Volume 37, Issue 1 (2-2023)                   Med J Islam Repub Iran 2023 | Back to browse issues page


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Mental Health Research Center, Department of Psychiatry, School of Medicine, Iran University of Medical Science, Tehran, Iran , alalebahramian92@gmail.com
Abstract:   (161 Views)
Background: Chronic diseases affect the lives of the patient and caregiver. Caring for a patient with a chronic psychiatric illness, such as bipolar disorder, is a stressful and challenging activity. Caregivers of severe psychiatric patients are the primary victims of violence by patients. Caring for these patients can be very stressful for the caregiver to the extent of experiencing post-traumatic stress symptoms. This study compares the frequency of trauma exposure and PTSD in the caregivers of patients with bipolar disorder type 1(BD-1), bipolar disorder type 1, comorbid post-traumatic stress disorder (BD-1+PTSD), and multiple sclerosis (MS).The MS group served as the control group.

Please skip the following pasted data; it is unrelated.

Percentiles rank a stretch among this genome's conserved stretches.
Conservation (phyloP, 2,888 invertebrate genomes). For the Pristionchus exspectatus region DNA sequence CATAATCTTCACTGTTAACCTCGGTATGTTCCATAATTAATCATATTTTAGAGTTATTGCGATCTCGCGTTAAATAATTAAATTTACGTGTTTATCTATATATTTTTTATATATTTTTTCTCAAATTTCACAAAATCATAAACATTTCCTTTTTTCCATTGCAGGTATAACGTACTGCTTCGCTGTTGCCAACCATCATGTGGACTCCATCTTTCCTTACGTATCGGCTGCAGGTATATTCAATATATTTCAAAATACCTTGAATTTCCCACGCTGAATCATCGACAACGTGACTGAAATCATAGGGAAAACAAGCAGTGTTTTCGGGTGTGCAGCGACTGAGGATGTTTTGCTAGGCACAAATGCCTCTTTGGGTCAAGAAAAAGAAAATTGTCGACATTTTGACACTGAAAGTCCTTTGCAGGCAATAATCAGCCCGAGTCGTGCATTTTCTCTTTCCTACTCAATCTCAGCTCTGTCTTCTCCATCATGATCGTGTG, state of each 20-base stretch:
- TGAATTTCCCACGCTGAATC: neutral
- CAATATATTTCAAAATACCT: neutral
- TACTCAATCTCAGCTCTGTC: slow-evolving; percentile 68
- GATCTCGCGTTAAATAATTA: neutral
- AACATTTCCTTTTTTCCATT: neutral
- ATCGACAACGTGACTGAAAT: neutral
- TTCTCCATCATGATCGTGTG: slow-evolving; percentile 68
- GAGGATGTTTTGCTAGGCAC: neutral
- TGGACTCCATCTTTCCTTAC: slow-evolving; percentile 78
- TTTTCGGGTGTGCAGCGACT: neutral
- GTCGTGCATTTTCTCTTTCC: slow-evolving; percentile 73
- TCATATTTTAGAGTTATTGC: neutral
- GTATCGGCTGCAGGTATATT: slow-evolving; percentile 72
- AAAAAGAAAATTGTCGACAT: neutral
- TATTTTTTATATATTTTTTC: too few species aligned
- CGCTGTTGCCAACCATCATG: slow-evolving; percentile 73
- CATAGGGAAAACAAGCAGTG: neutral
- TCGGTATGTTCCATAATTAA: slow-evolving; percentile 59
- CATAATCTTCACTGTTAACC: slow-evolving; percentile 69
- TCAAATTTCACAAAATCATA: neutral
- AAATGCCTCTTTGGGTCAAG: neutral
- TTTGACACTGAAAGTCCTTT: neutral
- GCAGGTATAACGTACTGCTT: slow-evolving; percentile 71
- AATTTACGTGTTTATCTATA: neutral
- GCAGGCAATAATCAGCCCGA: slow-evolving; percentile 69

Methods: This cross-sectional study with convenient sampling was conducted at three hospitals in  Tehran, Iran, from April 2020 to January 2022. One hundred eighty caregivers answered a clinical demographic questionnaire. We then used the Trauma History Questionnaire (THQ) to assess the frequency of exposure to different types of trauma. Then, the Persian version of the SCID-5, a valid and reliable instrument for psychiatric diagnoses, was used to diagnose PTSD. Chi-square was used for analyzing data.
   Results: Exposure to trauma has a significant difference between the groups. BD-1 + PTSD patients’ caregivers were exposed to more physical assaults than others (P < 0.0001) There was a significant difference between sexual harassment in the MS group (P = 0.010). There was a significant difference between the three groups in the development of PTSD (P = 0.003). PTSD prevalence in the BD-1 + PTSD caregiver group is more than in other groups. In the caregivers of BD-1+PTSD, the caregiving experience caused traumatic exposure and the development of PTSD in all caregivers.
   Conclusion: This study shows that the prevalence of exposure to traumatic events and PTSD is higher in the caregivers of BD-1 patients, especially if the patient has comorbid PTSD. Detecting these symptoms early and using intervention can make the caregiving burden more tolerable.
 
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